Anatole France (16 April 1844—12 October 1924) was a famous French poet, journalist, and novelist. A recipient of the Nobel Prize in Literature in 1921, he is remembered for his works like Jocaste et le chat maigre (Jocasta and the Famished Cat), Le Crime de Sylvestre Bonnard (The Crime of Sylvestre Bonnard), Les Désirs de Jean Servien (The Aspirations of Jean Servien), Abeille (Honey-Bee), Balthasar, Thaïs, L’Étui de nacre (Mother of Pearl), La Rôtisserie de la reine Pédauque (At the Sign of the Reine Pédauque), Les Opinions de Jérôme Coignard (The Opinions of Jerome Coignard), Le Lys rouge (The Red Lily), Le Puits de Sainte Claire (The Well of Saint Clare), L’Histoire contemporaine (A Chronicle of Our Own Times), L’Orme du mail (The Elm-Tree on the Mall), L’Anneau d’améthyste (The Amethyst Ring), Monsieur Bergeret à Paris (Monsieur Bergeret in Paris), Sur la pierre blanche (The White Stone), L’Île des Pingouins (Penguin Island), Les Contes de Jacques Tournebroche (The Merrie Tales of Jacques Tournebroche), Les Sept Femmes de Barbe bleue et autres contes merveilleux (The Seven Wives of Bluebeard and Other Marvelous Tales), Les dieux ont soif (The Gods Are Athirst), La Révolte des anges (The Revolt of the Angels), Vie de Jeanne d’Arc (The Life of Joan of Arc) and La Vie en fleur (The Bloom of Life).
We are happy to present before you an unpublished correspondence of Amal Kiran alias K.D. Sethna with the Mother regarding translation of a sentence from Anatole France’s works.
With warm regards,
A Lesson in French from the Mother: An Unpublished Correspondence with Amal Kiran apropos of a Translation
Amal Kiran: In your translation of Anatole France’s sentence — a direct and suggestive translation —
“The best in life is the idea it gives us of a something that is not in it”—
have you deliberately omitted the words “at all” either after “not” or after “it”, words which would render the French “n’est point” in the original sentence:
“Ce que la vie a de meilleur c’est l’idée qu’elle nous donne de je ne sais pas quoi qui n’est point en elle.”
Perhaps “at all” at the end may echo something of the music of France’s sentence, music which in its subtle and poignant mellifluousness seems impossible to catch wholly in an English rendering. Or do you think it will unbalance the rhythm as well as make the expression lose its sensitive simplicity?
The Mother: Yes, deliberately, because in France’s sentence there is nothing like at all, “qui n’est point en elle” does not mean not at all, if he wanted to say at all he would have spoilt the meaning also.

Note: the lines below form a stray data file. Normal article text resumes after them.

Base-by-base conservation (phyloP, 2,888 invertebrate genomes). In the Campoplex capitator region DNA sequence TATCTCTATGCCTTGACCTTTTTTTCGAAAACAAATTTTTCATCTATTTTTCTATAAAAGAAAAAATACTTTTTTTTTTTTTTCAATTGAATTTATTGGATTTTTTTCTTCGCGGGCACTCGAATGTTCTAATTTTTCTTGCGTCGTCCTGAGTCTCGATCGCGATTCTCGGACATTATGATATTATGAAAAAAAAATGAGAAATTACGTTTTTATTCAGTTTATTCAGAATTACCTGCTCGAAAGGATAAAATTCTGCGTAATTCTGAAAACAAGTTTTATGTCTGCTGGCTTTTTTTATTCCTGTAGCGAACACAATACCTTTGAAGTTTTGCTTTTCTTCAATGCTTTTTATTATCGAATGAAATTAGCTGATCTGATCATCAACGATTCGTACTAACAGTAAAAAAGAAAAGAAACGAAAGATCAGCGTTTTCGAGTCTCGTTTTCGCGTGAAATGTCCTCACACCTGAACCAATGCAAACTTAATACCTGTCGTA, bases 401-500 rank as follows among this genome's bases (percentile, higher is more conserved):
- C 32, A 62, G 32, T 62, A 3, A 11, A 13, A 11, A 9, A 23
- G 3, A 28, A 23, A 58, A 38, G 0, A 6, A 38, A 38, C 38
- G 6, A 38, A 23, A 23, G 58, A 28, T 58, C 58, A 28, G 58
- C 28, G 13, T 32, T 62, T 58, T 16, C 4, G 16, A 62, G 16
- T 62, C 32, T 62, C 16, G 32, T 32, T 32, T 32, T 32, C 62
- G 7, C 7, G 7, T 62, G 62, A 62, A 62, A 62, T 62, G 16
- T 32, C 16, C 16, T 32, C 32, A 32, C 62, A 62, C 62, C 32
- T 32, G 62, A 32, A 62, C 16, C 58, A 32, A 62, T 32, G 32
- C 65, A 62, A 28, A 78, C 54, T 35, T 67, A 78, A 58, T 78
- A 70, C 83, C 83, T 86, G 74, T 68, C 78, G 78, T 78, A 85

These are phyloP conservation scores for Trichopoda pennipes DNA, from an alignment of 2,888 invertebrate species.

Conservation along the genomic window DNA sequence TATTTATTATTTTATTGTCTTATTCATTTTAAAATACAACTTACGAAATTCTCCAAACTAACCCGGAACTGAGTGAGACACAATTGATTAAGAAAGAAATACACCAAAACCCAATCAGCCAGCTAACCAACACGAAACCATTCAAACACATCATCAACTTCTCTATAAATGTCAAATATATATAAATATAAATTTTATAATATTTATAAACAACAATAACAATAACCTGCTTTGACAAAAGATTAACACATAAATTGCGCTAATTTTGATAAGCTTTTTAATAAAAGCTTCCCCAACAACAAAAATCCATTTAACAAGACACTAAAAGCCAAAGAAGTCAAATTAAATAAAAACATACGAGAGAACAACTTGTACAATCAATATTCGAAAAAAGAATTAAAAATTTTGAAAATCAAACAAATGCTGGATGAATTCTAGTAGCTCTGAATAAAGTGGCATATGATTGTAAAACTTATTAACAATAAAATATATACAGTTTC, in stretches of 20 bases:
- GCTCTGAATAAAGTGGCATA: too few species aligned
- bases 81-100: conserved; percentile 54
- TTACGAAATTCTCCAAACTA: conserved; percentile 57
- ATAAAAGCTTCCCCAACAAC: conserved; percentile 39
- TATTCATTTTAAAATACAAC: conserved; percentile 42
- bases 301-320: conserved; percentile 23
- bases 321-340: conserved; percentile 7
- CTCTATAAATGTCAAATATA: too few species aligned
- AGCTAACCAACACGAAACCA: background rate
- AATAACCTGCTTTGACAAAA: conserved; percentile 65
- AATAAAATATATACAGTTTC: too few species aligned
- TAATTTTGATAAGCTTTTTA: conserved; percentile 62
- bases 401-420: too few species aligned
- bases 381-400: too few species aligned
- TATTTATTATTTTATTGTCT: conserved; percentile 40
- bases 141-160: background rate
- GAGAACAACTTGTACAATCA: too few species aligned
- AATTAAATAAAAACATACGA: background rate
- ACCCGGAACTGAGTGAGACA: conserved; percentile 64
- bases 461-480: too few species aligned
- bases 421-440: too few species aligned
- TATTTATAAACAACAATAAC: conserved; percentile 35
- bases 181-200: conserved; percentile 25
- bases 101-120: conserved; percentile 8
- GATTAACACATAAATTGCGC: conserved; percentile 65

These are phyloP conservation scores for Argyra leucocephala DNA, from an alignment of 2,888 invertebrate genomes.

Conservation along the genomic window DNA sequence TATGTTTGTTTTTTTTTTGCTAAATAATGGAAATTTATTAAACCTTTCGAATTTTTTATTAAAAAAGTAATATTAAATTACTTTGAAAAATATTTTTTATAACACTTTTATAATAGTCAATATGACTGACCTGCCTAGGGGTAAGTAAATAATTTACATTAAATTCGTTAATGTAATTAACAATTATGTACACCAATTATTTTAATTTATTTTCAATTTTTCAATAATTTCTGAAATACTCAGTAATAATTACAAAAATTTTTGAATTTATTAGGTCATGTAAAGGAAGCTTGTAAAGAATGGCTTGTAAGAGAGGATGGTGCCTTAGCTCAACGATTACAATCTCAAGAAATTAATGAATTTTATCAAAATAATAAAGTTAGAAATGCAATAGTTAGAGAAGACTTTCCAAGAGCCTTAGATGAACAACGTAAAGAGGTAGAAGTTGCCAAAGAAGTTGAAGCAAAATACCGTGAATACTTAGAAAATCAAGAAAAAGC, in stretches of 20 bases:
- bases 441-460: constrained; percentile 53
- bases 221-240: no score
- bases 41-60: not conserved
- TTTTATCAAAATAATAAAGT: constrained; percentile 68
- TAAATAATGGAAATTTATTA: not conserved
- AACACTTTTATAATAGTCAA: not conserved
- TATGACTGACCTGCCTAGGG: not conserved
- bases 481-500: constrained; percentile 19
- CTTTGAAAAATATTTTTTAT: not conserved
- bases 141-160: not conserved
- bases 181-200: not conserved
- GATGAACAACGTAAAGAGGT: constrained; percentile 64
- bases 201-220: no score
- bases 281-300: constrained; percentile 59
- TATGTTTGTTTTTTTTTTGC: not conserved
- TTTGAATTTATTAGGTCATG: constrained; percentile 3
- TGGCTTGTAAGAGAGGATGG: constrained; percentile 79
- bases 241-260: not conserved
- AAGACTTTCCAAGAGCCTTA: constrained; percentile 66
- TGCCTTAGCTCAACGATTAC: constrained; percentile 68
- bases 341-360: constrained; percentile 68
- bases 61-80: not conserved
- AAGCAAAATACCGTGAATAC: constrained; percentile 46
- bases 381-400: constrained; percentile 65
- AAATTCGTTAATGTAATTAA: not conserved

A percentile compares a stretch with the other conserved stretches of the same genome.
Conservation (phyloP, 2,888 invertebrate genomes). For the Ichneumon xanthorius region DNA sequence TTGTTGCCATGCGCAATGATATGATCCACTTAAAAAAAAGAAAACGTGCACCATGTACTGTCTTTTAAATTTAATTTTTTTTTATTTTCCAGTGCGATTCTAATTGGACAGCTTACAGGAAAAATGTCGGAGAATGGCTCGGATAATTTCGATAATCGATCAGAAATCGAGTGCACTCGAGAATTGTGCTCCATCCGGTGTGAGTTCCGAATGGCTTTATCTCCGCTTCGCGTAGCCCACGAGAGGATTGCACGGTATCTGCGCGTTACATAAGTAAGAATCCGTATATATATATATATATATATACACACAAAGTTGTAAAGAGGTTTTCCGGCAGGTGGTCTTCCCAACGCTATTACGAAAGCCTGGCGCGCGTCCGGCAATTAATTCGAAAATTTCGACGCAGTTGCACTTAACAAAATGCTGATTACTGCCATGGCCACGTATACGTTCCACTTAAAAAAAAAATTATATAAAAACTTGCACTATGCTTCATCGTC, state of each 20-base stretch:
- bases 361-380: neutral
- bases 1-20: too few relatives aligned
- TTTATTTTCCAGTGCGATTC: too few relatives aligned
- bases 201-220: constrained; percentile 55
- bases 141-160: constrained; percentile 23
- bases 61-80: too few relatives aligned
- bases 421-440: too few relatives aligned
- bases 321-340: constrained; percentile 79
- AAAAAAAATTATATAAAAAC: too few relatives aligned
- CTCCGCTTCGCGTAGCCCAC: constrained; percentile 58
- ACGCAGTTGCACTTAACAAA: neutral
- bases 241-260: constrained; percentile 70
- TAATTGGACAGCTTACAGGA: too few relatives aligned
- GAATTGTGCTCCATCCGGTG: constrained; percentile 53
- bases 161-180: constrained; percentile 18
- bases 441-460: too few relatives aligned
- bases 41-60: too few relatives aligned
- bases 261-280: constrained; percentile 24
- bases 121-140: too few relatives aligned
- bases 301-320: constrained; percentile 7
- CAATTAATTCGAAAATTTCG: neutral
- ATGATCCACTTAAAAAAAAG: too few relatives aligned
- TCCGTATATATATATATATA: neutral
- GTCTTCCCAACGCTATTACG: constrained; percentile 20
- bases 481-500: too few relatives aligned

Amal Kiran: I am glad I asked you about “ne … point”. I have learned something. I believe most of us think that “point” always brings in the nuance of “at all”. From what you write, I gather that it is only a variant of “pas” unless it is followed by “du tout”. But what would “n’a point d’argent” mean? Would the “de” there introduce the sense of “at all”? Perhaps where “de” occurs, this sense comes in?
The Mother: The “de” changes nothing to the sense. “n’a point d’argent” and “n’a pas d’argent” is exactly same — “point” is used for “euphonics” and is considered as more poetic. “de” gives only the sense of indefinite like “de l’eau”, “de l’air” etc. Only if it is written: “il n’a pas le sou” I would translate: “He has no money at all.”
Amal Kiran: Your explanations have made several matters very clear to me. (1) I understand, as never before, the function of “de” as a denotation of indefiniteness. (2) I realise that as there is actually the phrase “point du tout” the words “ne point” cannot mean “not at all”, though unfortunately most books teaching French lead us to believe that generally it does. (3) “Point” as a poetic equivalent of “pas” had never clearly struck me. But one problem still remains. If you say that “point” is used for emphasis, how is the emphasis to be indicated in a translation? Perhaps “at all” is brought in as an indication — but I feel now that it is a mistaken device, merely a facile à peu près. Would you say that in the case of “il n’a point d’argent” the emphasis is best translated by using, instead of “he does not have money”, a phrase like “he does not have any money” or better still, “he has no money?” [Underlining “he has no money”, the Mother wrote in the margin: “this”— expressing her choice out of the three alternatives offered for “il n’a point d’argent”.] As for Anatole France’s sentence, I suppose “point” was used only with a poetic intention and not for emphasis. Perhaps in English there is no poetic need in such a context to avoid the common “not” — but, if in addition to the poetic tone the emphatic tone is intended, how will the mere “not” serve the intention? Could I assume from your translation that no emphasis in particular was intended by France? Or is the emphasis so subtle here that any attempt to translate it would be crude and therefore a slight understatement is preferable?
The Mother: I meant by “poetic” the sound not the meaning. To translate France the most simple and short sentence is always the best.